After talking it over with our family and amazing crew, we will be having NO CSA pickup or delivery the week of September 21. Week 15 will be the week of September 28. The 18th and final pickup will be on October 19. If you need veggies that week, please let us know and we will stash a bag for you in the farmstand or you can pick some veggies up from us at the saturday Grand Isle Farmers Market. We don’t want anyone to go hungry. The reason being is that this little farm family is going camping that week. Every year for the last 11 years we have gone camping to Hermit Island in Phippsburg, Maine right on the ocean during the middle of October. This year the campground is closing early on September 27. !! So, with all the things cancelled for our girls and family this year and the uncertainty of what this winter will bring, and working and sacrificing our collective butts off- we are going camping thanks to the amazing Norma and Zoe who will run the farm. We wanted to make the farm more manageable for the two of them and any volunteers – and this was a way to do it. If anyone would like to volunteer the week we are gone please be in touch and we can schedule you in. I don’t need to be a martyr for our farm. We need to be able to go away with our family and explore and sleep in and play in the ocean. This is important for our family unit. We don’t want to look back and be remorseful of missing vacations because of the farm. There are many sacrifices we make for our chosen farming/homestead/simple lifestyle. We all do what we do for our families. We are only here for a short time and I don’t want our kids to look back and say we never got to do anything fun as a whole family. The farm tied us down. No. Not on my watch. We will make time every year for our little family to do something special and just be with the four of us exploring and laughing together. And hopefully this will be one of the highlights of their pandemic memory- that we still got to go camping and swim in the ocean. We will try to bring you all back a shell 😉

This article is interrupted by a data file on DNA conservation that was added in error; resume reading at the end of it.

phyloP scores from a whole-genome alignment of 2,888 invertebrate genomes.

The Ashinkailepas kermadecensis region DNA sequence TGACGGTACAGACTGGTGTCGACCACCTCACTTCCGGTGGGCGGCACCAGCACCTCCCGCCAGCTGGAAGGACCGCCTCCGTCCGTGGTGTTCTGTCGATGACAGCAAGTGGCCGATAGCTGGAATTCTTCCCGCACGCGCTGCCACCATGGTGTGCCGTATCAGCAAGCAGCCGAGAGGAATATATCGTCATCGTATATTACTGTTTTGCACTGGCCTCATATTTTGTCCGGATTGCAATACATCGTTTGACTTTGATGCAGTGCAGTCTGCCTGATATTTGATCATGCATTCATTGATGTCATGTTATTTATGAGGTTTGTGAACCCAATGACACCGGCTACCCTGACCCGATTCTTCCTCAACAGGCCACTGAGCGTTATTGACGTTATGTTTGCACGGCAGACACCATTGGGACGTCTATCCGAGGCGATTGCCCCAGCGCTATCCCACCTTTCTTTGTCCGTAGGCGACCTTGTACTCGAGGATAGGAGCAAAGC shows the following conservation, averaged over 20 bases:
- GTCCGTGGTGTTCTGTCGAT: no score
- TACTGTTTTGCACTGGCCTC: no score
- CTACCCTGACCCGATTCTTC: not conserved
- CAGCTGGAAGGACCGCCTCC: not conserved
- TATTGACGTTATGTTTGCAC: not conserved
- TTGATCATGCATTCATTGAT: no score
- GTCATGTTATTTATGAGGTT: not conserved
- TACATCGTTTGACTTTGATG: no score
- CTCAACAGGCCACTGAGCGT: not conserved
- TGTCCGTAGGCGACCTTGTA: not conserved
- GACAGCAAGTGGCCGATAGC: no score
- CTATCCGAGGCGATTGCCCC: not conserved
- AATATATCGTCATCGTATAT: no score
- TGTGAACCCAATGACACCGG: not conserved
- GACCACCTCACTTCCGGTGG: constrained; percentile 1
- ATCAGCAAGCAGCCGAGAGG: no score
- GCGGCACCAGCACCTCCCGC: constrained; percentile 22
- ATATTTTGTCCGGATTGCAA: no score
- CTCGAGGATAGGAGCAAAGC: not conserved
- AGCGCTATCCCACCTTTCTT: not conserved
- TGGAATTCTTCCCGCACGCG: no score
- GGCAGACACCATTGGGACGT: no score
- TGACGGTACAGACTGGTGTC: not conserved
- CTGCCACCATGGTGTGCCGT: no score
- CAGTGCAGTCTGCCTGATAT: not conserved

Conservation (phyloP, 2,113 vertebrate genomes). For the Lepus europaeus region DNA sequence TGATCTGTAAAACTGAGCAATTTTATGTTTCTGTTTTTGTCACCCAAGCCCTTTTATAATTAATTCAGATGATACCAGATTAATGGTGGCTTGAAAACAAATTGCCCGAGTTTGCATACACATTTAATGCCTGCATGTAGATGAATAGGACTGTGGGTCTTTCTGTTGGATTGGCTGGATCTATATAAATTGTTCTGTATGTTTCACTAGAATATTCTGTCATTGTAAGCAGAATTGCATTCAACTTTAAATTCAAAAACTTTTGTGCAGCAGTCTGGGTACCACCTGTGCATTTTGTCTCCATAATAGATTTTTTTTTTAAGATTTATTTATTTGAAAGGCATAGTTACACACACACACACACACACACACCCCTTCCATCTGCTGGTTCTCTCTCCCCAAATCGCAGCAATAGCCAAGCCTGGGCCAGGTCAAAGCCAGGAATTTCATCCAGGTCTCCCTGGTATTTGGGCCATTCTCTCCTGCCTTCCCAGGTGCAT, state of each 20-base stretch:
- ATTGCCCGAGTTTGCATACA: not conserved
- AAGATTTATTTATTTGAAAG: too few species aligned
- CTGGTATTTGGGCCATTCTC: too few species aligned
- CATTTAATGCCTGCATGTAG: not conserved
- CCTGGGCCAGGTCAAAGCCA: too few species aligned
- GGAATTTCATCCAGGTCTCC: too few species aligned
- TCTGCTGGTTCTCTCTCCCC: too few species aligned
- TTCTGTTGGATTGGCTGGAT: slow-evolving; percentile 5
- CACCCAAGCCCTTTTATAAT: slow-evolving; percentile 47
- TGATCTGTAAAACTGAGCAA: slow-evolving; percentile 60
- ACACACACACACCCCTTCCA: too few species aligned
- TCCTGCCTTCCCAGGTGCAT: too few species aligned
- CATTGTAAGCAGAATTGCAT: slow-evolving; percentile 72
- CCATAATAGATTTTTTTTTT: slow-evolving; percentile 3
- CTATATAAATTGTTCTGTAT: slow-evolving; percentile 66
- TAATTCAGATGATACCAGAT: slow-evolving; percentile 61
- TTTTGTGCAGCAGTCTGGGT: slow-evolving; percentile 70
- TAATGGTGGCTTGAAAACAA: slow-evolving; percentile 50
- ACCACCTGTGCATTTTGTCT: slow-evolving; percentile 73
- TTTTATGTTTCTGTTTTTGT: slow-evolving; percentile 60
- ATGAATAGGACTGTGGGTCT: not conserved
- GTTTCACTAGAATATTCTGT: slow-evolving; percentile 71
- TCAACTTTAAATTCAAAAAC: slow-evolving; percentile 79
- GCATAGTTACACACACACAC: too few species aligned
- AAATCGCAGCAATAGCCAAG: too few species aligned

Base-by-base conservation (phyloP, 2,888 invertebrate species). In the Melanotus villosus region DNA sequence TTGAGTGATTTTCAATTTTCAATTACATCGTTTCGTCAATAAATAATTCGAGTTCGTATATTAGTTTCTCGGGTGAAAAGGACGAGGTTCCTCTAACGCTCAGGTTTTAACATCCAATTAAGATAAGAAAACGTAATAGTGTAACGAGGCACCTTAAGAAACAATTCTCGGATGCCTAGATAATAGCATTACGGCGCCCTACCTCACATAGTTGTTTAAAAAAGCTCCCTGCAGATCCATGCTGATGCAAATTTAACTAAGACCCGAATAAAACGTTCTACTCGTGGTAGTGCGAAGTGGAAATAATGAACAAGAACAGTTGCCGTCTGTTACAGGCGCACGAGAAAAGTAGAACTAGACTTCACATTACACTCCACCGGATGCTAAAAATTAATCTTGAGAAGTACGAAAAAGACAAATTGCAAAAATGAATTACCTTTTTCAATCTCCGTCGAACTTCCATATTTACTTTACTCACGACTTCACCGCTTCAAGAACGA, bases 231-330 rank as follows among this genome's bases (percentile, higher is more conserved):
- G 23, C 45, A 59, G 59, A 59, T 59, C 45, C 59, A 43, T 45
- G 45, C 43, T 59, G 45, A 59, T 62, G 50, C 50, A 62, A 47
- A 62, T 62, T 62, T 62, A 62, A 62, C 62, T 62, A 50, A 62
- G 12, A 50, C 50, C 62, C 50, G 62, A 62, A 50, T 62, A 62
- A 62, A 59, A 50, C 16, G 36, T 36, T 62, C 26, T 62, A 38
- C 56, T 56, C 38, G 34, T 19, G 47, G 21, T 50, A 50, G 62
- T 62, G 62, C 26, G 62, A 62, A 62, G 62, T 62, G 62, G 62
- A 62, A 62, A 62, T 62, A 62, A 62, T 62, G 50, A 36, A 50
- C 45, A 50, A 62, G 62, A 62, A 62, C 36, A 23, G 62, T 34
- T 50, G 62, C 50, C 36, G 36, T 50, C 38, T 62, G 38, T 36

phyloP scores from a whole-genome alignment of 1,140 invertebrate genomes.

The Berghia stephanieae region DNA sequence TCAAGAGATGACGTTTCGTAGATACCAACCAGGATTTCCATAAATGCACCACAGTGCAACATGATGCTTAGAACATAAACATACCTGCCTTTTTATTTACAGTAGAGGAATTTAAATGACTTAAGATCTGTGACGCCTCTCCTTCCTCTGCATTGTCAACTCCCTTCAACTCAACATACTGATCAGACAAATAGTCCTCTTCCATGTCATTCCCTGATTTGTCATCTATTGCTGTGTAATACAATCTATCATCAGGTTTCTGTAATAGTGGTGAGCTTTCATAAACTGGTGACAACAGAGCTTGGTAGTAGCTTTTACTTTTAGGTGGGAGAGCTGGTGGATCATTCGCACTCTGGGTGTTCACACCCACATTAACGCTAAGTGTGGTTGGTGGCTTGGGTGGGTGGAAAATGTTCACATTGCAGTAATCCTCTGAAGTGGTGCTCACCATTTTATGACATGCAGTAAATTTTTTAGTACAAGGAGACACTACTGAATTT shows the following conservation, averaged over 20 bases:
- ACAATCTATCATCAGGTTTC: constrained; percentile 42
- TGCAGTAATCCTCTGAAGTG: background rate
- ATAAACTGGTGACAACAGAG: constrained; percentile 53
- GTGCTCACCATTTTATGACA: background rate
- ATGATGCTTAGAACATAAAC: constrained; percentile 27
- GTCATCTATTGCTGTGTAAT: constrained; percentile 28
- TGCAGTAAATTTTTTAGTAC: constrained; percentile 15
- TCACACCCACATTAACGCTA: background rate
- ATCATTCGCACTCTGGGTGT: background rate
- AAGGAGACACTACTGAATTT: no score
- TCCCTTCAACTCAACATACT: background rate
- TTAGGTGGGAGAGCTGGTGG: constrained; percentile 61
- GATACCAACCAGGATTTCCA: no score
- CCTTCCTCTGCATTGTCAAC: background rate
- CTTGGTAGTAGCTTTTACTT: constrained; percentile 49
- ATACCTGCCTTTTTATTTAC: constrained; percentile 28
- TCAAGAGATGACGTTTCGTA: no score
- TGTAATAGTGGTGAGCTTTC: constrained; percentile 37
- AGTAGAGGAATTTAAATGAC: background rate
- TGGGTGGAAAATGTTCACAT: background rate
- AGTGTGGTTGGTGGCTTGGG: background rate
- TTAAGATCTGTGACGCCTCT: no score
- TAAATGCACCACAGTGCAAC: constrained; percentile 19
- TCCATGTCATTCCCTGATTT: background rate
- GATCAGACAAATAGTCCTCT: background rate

Hope you have a wonderful week. Thanks for listening